Photo courtesy of Dean Portelli.
Range and abundance
Plum-headed Finches are found from northern Queensland southward through the interior of eastern Australia into New South Wales. They are considered moderately common in areas of suitable habitat.
Adult Plum-headed Finches have white-spotted light brown wings with pale grey to white underparts and dark brown barring across the breast. The feet and legs and beak are dark grey. The crown and forehead are a deep glossy plum colour, more pronounced in males. Males also have a dark spot below the beak which is not present on the female.
Plum-headed Finches live in tall grass or shrubs near swamps and rivers, where they feed on fallen grass seeds and some green vegetation. They build a small dome nest, slightly taller than it is wide, lined with feathers. The nest is low to the ground, and usually hidden within dense shrubs or grass. Females lay 4-6 eggs with both parents sharing the incubation.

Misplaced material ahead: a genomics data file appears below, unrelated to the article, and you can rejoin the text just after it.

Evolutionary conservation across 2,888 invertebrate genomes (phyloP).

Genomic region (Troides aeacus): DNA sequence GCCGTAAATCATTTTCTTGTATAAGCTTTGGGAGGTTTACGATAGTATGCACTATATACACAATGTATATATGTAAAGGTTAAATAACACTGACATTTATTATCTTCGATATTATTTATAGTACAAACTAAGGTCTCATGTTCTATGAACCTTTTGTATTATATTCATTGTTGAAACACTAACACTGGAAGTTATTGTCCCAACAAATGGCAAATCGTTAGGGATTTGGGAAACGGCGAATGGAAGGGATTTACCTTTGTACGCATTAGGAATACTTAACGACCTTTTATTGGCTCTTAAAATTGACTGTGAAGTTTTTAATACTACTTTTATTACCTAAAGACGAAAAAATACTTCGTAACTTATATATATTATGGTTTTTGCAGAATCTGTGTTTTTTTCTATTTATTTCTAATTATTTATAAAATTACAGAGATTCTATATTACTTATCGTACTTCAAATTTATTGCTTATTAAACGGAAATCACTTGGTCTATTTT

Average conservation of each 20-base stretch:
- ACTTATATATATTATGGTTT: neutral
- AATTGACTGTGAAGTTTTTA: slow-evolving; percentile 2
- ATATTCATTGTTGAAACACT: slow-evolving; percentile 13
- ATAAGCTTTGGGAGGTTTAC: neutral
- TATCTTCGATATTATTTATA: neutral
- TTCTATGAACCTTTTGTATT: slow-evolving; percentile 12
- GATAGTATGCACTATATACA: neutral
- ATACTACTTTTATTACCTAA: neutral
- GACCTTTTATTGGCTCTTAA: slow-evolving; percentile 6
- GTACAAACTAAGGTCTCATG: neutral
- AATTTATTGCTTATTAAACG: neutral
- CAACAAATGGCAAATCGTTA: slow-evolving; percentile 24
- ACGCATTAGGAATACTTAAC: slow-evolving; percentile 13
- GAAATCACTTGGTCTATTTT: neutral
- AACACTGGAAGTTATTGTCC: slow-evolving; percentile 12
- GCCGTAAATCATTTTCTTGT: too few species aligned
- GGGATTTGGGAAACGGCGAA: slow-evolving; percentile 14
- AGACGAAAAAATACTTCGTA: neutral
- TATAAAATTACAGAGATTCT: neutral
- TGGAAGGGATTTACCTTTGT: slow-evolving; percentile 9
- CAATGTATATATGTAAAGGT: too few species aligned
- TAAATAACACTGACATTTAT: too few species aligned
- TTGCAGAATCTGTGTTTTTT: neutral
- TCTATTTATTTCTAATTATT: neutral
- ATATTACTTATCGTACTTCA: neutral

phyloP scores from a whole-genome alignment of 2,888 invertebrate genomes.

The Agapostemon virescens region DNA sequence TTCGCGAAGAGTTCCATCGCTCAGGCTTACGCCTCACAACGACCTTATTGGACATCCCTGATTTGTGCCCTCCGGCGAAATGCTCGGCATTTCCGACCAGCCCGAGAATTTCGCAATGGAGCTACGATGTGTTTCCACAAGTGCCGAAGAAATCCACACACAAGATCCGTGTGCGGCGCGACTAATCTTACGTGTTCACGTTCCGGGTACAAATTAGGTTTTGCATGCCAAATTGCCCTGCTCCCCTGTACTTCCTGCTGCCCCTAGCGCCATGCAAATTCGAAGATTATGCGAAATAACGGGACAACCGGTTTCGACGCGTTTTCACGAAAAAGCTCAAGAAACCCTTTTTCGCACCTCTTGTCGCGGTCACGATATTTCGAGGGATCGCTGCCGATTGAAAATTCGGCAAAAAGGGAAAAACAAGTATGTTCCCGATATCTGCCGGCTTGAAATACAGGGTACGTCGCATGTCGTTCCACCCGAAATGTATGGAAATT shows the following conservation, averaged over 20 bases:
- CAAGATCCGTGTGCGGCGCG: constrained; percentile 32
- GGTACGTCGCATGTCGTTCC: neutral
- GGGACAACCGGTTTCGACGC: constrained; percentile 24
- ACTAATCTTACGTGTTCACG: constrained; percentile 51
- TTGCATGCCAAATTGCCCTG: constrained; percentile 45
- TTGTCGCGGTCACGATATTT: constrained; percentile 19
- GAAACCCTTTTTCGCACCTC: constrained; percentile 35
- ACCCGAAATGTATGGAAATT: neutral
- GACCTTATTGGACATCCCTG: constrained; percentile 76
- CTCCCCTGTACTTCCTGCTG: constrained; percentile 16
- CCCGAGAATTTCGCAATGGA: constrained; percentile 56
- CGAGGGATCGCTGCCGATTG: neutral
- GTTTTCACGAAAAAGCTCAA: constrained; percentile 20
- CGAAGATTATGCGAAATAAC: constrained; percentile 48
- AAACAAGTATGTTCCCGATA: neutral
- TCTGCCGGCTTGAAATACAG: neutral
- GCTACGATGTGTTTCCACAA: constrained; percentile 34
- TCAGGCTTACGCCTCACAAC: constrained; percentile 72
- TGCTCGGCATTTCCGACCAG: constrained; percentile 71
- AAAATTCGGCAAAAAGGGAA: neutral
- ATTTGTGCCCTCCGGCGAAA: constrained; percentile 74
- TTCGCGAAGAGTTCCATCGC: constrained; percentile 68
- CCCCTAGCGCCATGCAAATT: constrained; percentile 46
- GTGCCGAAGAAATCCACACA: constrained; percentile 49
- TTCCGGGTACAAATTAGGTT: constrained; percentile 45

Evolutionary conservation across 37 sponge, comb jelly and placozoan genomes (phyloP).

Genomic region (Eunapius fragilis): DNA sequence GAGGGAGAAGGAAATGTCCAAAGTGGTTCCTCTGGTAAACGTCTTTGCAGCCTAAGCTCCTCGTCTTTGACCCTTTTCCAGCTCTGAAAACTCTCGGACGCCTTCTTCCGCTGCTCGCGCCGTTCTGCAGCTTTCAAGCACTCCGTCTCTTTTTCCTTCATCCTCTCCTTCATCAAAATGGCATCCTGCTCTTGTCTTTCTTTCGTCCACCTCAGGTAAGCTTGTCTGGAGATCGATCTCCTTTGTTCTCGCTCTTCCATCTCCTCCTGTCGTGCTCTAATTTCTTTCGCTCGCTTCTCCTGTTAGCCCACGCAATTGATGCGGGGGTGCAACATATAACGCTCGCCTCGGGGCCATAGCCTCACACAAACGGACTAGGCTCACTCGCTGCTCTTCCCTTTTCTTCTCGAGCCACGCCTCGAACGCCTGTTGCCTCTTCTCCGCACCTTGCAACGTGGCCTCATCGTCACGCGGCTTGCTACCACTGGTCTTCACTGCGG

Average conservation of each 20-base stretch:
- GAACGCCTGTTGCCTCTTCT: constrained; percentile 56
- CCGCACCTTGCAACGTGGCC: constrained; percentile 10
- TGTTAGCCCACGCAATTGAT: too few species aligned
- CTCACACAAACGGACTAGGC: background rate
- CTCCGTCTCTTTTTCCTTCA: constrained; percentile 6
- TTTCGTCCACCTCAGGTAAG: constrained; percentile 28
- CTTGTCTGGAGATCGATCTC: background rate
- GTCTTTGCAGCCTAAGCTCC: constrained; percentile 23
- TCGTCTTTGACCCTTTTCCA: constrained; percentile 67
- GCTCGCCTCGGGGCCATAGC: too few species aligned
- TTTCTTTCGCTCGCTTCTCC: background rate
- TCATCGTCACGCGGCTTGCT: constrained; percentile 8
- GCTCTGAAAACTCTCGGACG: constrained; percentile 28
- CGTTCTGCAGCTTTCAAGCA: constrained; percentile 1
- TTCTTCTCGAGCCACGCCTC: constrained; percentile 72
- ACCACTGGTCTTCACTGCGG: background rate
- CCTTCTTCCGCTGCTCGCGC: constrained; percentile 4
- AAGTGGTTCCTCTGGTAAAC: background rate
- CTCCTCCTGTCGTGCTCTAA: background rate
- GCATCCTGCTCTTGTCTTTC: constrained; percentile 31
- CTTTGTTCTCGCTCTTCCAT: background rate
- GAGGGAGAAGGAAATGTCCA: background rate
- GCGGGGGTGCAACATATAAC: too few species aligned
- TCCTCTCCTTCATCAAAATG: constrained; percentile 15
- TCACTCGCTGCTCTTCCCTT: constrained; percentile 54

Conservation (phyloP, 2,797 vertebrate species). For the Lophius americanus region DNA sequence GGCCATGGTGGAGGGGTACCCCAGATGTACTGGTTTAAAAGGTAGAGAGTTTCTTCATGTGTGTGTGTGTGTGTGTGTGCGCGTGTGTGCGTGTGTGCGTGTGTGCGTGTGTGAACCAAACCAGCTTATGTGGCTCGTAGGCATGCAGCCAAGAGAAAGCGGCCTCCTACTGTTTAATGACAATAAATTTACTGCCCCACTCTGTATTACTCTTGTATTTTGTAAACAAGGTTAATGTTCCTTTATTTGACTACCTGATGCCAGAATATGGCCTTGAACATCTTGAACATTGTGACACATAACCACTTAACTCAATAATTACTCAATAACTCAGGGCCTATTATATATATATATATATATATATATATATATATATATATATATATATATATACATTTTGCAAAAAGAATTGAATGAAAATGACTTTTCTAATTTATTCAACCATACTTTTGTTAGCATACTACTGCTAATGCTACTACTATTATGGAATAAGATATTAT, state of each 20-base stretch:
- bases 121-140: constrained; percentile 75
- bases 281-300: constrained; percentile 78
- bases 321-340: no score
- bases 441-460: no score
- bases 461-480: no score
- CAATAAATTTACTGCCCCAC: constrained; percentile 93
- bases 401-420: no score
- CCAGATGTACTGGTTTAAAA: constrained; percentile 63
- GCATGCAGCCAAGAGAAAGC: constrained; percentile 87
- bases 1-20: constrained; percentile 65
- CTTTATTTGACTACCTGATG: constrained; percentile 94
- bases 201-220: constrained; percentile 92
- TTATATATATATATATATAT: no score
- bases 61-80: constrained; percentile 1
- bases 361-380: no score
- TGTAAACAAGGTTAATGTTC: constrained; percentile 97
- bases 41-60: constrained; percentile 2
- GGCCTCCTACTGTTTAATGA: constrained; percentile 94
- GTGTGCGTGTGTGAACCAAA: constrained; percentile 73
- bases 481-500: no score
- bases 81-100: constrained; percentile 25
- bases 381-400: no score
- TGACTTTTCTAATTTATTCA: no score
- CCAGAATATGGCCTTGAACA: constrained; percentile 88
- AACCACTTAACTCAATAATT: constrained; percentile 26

Like many seed eating finches, Plum-headed Finches rely on an intact grass layer for food and shelter. Altered fire regimes – especially an increase in extensive, hot wildfires in the late dry season – are a key threat to finches, as they reduce the availability of seed and dense vegetation over extensive areas. Intensive grazing has a similar impact on food resources. Finches are vulnerable to predation by feral cats.
What is AWC doing?
AWC implements fire management on Mount Zero-Taravale to reduce the incidence of late dry season wildfires. The sanctuary has also been destocked.